Inuktitut syllabics (Inuktitut: ᖃᓂᐅᔮᖅᐸᐃᑦ or ᑎᑎᕋᐅᓯᖅ ᓄᑖᖅ ) is an abugida-type writing system used in Canada by the Inuktitut-speaking Inuit of the territory of Nunavut and the Nunavik region in Quebec.

Nunavik

northern QuebecNunavik QuébecNunavik region
Inuktitut syllabics (Inuktitut: ᖃᓂᐅᔮᖅᐸᐃᑦ or ᑎᑎᕋᐅᓯᖅ ᓄᑖᖅ ) is an abugida-type writing system used in Canada by the Inuktitut-speaking Inuit of the territory of Nunavut and the Nunavik region in Quebec.

Quebec

QuébecProvince of QuebecQC
Inuktitut syllabics (Inuktitut: ᖃᓂᐅᔮᖅᐸᐃᑦ or ᑎᑎᕋᐅᓯᖅ ᓄᑖᖅ ) is an abugida-type writing system used in Canada by the Inuktitut-speaking Inuit of the territory of Nunavut and the Nunavik region in Quebec.

Latin script

LatinLatin alphabetRoman script
In 1976, the Language Commission of the Inuit Cultural Institute made it the co-official script for the Inuit languages, along with the Latin script.

Moravian Church

MoravianMoraviansMoravian Brethren
The first efforts to write Inuktitut came from Moravian missionaries in Greenland and Labrador in the mid-19th century using Latin script.

Missionary

missionariesmissionary workmission
The first efforts to write Inuktitut came from Moravian missionaries in Greenland and Labrador in the mid-19th century using Latin script.

Greenland

Kalaallit NunaatGreenlandicGL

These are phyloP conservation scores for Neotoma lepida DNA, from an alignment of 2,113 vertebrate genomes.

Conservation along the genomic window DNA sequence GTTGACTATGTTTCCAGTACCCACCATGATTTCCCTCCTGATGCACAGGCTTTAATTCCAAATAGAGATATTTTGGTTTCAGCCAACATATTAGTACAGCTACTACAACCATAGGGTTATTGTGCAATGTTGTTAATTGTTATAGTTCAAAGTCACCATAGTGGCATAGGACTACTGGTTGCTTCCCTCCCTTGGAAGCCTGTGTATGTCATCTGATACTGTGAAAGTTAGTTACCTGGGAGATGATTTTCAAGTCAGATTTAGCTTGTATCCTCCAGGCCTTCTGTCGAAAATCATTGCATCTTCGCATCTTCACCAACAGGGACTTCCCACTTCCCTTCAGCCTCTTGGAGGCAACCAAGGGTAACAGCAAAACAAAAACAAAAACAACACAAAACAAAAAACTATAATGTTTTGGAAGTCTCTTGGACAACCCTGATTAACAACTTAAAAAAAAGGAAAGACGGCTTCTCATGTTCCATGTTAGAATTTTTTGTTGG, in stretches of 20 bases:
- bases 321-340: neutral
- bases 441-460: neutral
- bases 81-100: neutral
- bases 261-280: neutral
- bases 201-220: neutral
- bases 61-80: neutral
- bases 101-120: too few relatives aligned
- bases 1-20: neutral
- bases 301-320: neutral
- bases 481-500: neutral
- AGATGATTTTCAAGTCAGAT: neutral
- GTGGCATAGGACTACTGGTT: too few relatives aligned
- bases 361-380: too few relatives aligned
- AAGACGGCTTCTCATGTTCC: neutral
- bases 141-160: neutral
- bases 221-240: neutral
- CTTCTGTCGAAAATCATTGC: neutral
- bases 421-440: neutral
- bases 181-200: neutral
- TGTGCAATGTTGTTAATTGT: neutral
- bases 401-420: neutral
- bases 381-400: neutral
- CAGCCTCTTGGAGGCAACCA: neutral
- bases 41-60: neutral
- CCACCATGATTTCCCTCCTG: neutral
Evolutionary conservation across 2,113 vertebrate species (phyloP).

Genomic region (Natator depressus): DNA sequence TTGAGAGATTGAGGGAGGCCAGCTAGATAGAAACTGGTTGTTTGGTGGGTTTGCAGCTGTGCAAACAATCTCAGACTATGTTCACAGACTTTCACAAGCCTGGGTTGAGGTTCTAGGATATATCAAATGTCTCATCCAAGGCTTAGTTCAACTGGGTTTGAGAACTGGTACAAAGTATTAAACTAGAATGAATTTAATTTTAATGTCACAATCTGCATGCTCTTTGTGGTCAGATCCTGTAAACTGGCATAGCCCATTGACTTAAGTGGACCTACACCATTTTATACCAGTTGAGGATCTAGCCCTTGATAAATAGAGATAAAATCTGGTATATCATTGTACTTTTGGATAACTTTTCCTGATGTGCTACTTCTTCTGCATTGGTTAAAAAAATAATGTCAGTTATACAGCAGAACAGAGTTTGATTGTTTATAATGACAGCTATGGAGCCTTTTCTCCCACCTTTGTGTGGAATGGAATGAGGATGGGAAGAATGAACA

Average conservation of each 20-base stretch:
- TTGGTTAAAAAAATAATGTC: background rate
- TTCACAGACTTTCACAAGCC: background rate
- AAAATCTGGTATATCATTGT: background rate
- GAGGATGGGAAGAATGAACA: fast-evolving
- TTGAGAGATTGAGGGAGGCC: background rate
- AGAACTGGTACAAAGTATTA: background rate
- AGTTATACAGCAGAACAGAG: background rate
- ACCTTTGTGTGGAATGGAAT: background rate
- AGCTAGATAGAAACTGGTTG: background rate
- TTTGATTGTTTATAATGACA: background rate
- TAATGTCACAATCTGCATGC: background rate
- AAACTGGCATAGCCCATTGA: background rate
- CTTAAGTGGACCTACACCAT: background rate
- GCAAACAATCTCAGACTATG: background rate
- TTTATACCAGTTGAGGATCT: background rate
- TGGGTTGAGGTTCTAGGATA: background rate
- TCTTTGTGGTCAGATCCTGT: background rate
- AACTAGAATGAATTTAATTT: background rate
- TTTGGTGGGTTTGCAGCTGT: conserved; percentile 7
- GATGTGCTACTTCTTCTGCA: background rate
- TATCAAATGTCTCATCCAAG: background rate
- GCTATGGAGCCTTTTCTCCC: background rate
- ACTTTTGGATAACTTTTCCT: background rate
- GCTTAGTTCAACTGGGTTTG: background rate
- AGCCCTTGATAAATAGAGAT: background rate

The first efforts to write Inuktitut came from Moravian missionaries in Greenland and Labrador in the mid-19th century using Latin script.

Labrador

Labrador, CanadaCoast of LabradorLAB
The first efforts to write Inuktitut came from Moravian missionaries in Greenland and Labrador in the mid-19th century using Latin script.

Cree syllabics

Cree syllabarysyllabicsCree
The first book printed in Inuktitut using Cree script were selections from the Gospels in the dialect of the Inuit of Little Whale River (ᒋᓴᓯᑊ ᐅᑲᐤᓯᐣᑭᐟ, Jesus' words), printed by John Horden in 1855–56 at Moose Factory for Edwin Arthur Watkins to use among the Inuit at Fort George.

Gospel

Gospelscanonical gospelsFour Gospels
The first book printed in Inuktitut using Cree script were selections from the Gospels in the dialect of the Inuit of Little Whale River (ᒋᓴᓯᑊ ᐅᑲᐤᓯᐣᑭᐟ, Jesus' words), printed by John Horden in 1855–56 at Moose Factory for Edwin Arthur Watkins to use among the Inuit at Fort George.

Little Whale River

Petite Rivière de la Baleine
The first book printed in Inuktitut using Cree script were selections from the Gospels in the dialect of the Inuit of Little Whale River (ᒋᓴᓯᑊ ᐅᑲᐤᓯᐣᑭᐟ, Jesus' words), printed by John Horden in 1855–56 at Moose Factory for Edwin Arthur Watkins to use among the Inuit at Fort George.

John Horden

Bishop Horden
The first book printed in Inuktitut using Cree script were selections from the Gospels in the dialect of the Inuit of Little Whale River (ᒋᓴᓯᑊ ᐅᑲᐤᓯᐣᑭᐟ, Jesus' words), printed by John Horden in 1855–56 at Moose Factory for Edwin Arthur Watkins to use among the Inuit at Fort George.

Moose Factory

Moose Factory, OntarioMoose FortFort St. Louis
The first book printed in Inuktitut using Cree script were selections from the Gospels in the dialect of the Inuit of Little Whale River (ᒋᓴᓯᑊ ᐅᑲᐤᓯᐣᑭᐟ, Jesus' words), printed by John Horden in 1855–56 at Moose Factory for Edwin Arthur Watkins to use among the Inuit at Fort George.

Chisasibi

Chisasibi, QuebecChisasibi (Cree reserved land)Fort George
The first book printed in Inuktitut using Cree script were selections from the Gospels in the dialect of the Inuit of Little Whale River (ᒋᓴᓯᑊ ᐅᑲᐤᓯᐣᑭᐟ, Jesus' words), printed by John Horden in 1855–56 at Moose Factory for Edwin Arthur Watkins to use among the Inuit at Fort George.